A sign at our supermarket customer service point says: “If you are an NHS worker come to the front of the queue.”
Hard to swallow, you might think, in a nation of queue lovers for whom the time-honoured tradition of forming an orderly line is sacrosanct.
I would have turned into Victor Meldrew in the past (“I don’t believe it – they’ll evict me from my parking bay next!”), but how times have changed.
There has been an outpouring of gratitude and kindness to our beloved NHS.
I found an NHS site listing various discounts and offers for health workers in one handy place.
I counted 155 exclusive deals for NHS staff, so who am I to begrudge them this little extra queue-jumping perk for their Covid-19 heroics?
If only people with cancer could leapfrog up a spiralling NHS queue too.
Don’t get me wrong. I think frontline NHS staff deserve a medal.
I’ve always loved them – especially after they saved my life from cancer.
I would happily nominate two specialist cancer nurses in Aberdeen supporting my post-op recovery, and newly-diagnosed cases, who were transferred into intensive care to save Covid-19 patients.
I feel desperately sad for terrified cancer patients, along with other serious non-coronavirus cases, cut adrift when the NHS cleared the decks for Covid-19.
The Queen’s Birthday Honours list was put back this year so Boris Johnson can reward NHS staff with coronavirus “battle honours”.
But there is a time bomb ticking away, which must not be allowed to take the shine off these well-deserved gongs.
Research released a few days ago predicted up to 35,000 excess deaths from breast, cervical or bowel cancer within a year caused by Covid-19 paralysis in the NHS.
By that I mean cancelled cancer treatment and clinical trials due to Covid-19 taking precedence, along with a shocking collapse of cancer screening referrals in hospitals across the UK, including Scotland, for the same reason.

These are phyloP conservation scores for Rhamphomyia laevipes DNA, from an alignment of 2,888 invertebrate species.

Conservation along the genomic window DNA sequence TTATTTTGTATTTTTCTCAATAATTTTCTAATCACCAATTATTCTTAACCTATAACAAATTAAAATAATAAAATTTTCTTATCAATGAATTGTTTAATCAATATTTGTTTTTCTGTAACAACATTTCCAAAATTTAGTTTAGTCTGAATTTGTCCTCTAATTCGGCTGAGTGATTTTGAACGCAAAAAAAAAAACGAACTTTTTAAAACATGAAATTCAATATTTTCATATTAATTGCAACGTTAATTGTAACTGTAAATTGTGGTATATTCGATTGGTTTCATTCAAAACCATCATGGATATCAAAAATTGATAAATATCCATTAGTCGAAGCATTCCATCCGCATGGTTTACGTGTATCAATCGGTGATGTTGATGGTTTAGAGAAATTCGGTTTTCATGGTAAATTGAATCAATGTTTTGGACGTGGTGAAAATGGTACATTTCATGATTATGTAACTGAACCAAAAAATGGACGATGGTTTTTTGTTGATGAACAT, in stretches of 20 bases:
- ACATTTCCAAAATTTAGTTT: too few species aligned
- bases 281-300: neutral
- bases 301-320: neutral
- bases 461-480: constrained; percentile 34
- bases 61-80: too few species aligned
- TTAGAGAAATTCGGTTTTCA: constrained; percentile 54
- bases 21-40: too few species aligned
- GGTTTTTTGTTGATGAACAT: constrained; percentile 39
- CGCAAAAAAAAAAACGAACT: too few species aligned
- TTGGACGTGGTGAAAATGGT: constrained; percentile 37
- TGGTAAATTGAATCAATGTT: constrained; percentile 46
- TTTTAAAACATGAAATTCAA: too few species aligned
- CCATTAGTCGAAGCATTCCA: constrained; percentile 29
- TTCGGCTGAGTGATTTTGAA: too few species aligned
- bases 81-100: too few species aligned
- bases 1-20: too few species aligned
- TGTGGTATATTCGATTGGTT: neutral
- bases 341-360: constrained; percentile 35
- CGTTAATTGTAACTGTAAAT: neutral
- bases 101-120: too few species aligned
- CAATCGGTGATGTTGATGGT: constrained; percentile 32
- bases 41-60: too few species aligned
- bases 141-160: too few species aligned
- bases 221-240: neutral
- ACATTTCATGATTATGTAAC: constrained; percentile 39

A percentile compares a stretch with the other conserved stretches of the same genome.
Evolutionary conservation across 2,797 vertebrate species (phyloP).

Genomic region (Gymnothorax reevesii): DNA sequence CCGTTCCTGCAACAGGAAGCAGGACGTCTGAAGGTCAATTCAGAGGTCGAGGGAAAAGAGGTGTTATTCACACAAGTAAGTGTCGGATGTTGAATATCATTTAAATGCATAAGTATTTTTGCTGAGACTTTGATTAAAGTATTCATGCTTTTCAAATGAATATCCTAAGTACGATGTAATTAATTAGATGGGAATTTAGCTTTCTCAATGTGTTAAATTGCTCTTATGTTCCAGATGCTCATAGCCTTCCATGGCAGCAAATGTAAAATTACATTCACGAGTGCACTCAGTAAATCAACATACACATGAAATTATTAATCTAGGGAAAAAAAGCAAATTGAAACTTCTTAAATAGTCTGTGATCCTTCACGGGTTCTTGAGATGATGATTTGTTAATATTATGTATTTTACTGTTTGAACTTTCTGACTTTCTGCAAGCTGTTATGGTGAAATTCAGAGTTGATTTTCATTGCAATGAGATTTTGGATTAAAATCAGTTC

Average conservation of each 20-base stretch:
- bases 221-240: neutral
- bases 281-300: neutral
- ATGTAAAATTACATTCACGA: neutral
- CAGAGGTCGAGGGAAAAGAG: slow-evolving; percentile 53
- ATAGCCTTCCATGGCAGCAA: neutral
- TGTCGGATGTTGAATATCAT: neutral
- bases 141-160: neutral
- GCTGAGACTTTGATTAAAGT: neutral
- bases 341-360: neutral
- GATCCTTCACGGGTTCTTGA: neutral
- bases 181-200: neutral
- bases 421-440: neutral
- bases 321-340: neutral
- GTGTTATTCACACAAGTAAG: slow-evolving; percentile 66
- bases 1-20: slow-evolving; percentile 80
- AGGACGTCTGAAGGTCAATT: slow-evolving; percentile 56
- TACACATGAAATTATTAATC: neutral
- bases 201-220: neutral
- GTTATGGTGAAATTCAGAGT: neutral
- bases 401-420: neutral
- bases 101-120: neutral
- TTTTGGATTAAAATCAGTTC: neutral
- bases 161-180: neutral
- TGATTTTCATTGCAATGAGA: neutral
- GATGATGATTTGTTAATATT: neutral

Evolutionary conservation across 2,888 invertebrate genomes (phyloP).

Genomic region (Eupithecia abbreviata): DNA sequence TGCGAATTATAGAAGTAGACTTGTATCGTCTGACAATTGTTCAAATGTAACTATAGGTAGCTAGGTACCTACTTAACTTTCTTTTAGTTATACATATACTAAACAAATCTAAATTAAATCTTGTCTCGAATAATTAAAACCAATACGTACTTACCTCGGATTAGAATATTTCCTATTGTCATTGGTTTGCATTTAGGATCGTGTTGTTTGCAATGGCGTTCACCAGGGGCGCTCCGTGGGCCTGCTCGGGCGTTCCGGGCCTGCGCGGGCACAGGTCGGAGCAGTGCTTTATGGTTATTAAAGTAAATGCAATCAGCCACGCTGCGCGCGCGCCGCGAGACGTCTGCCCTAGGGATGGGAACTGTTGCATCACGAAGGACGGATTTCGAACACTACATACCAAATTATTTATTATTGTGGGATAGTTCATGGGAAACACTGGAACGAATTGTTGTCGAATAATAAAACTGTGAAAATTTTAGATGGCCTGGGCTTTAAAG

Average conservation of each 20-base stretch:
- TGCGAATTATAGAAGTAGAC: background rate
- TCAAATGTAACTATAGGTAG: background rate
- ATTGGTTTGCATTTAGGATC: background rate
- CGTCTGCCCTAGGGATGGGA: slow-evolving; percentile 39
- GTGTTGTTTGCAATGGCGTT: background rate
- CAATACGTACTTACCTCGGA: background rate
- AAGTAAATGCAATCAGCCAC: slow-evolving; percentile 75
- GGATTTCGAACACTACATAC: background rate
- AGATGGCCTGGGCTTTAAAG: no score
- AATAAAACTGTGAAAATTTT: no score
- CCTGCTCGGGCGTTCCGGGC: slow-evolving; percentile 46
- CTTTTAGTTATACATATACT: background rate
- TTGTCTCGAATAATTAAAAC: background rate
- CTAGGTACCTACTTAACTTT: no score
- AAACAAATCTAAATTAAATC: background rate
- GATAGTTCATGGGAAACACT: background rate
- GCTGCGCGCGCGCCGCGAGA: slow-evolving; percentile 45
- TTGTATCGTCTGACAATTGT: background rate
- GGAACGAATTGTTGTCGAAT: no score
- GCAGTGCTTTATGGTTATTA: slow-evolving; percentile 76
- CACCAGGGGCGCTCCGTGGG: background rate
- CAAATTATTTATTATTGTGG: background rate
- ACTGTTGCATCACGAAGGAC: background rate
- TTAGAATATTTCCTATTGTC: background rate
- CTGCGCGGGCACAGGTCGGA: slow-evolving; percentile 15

Cancer Research UK estimated two million screenings failed to take place despite early detection being a proven life saver.
Clinic appointments were stopped in their tracks, but that doesn’t put cancer on hold.
Myself and others have been raging about it for some time.
BBC Panorama joined the debate a few days ago to show a father-of-two whose agonising groin pain made him beg his local hospital in vain, repeatedly over several months, to screen him for cancer.
By the time they relented he discovered it was so far advanced doctors said he might only have months to live.
I was lucky – my cancer was caught early.
It is almost the second anniversary of my cancer operation in Aberdeen. I got the all-clear again a few days ago from post-op monitoring.
What if my screening in mid-2018 had come to a shuddering halt? I don’t think I could have coped mentally.
My second and final biopsy following a year of medical surveillance confirmed the worst: my early-stage cancer was advancing to another level and it was time to act; my surgeon was able to book me on to her operating table within weeks.
If a pandemic had destroyed my screening opportunities I might not be here now, or I could have shortened life expectancy.
It is through my experience that I feel so strongly about this scandal and empathise with cancer sufferers who feel abandoned and helpless.
When you add prostate cancer to the earlier list (second-biggest killer of men), heart patients and others with life-threatening diseases, the final figure for excess deaths could easily dwarf Covid-19 fatalities.
So how do we feel now about giving NHS Covid gongs in the Queen’s next honours list?
I suspect the public’s answer would be a resounding “hurrah”, and I have to agree.
In the final analysis it must be concluded that some of the measures and signals that protected the NHS at all costs were catastrophic for non-Covid patients.
But these were strategic government and NHS management decisions.
Allied D-Day commander Eisenhower said: “I don’t believe in plans, I believe in planning.”
I presume he meant being able to react positively and swiftly to any eventuality if a plan buckled.
This is where the courage and ingenuity of frontline troops kicks in.
Frontline NHS staff deserve battle honours because they triumphed in their mission whatever the flaws in overall campaign planning.
I would like to see the birth of a specific NHS medal in tandem with conventional honours.
A prestigious award forged in the heat of a pandemic, but which transcends Covid-19 and continues to be awarded in perpetuity to NHS frontline staff for generations to come – for outstanding selfless acts for their patients.
This could be a valuable legacy for those who follow while marking the Covid-19 generation’s place in history.
But Boris Johnson, and Nicola Sturgeon, must act fast to sort out this lethal and disgraceful shambles surrounding non-Covid patients in their health services.
Otherwise “Covid gongs” might sound hollow to those facing certain death – not from coronavirus, but from the avoidable collateral damage caused by it.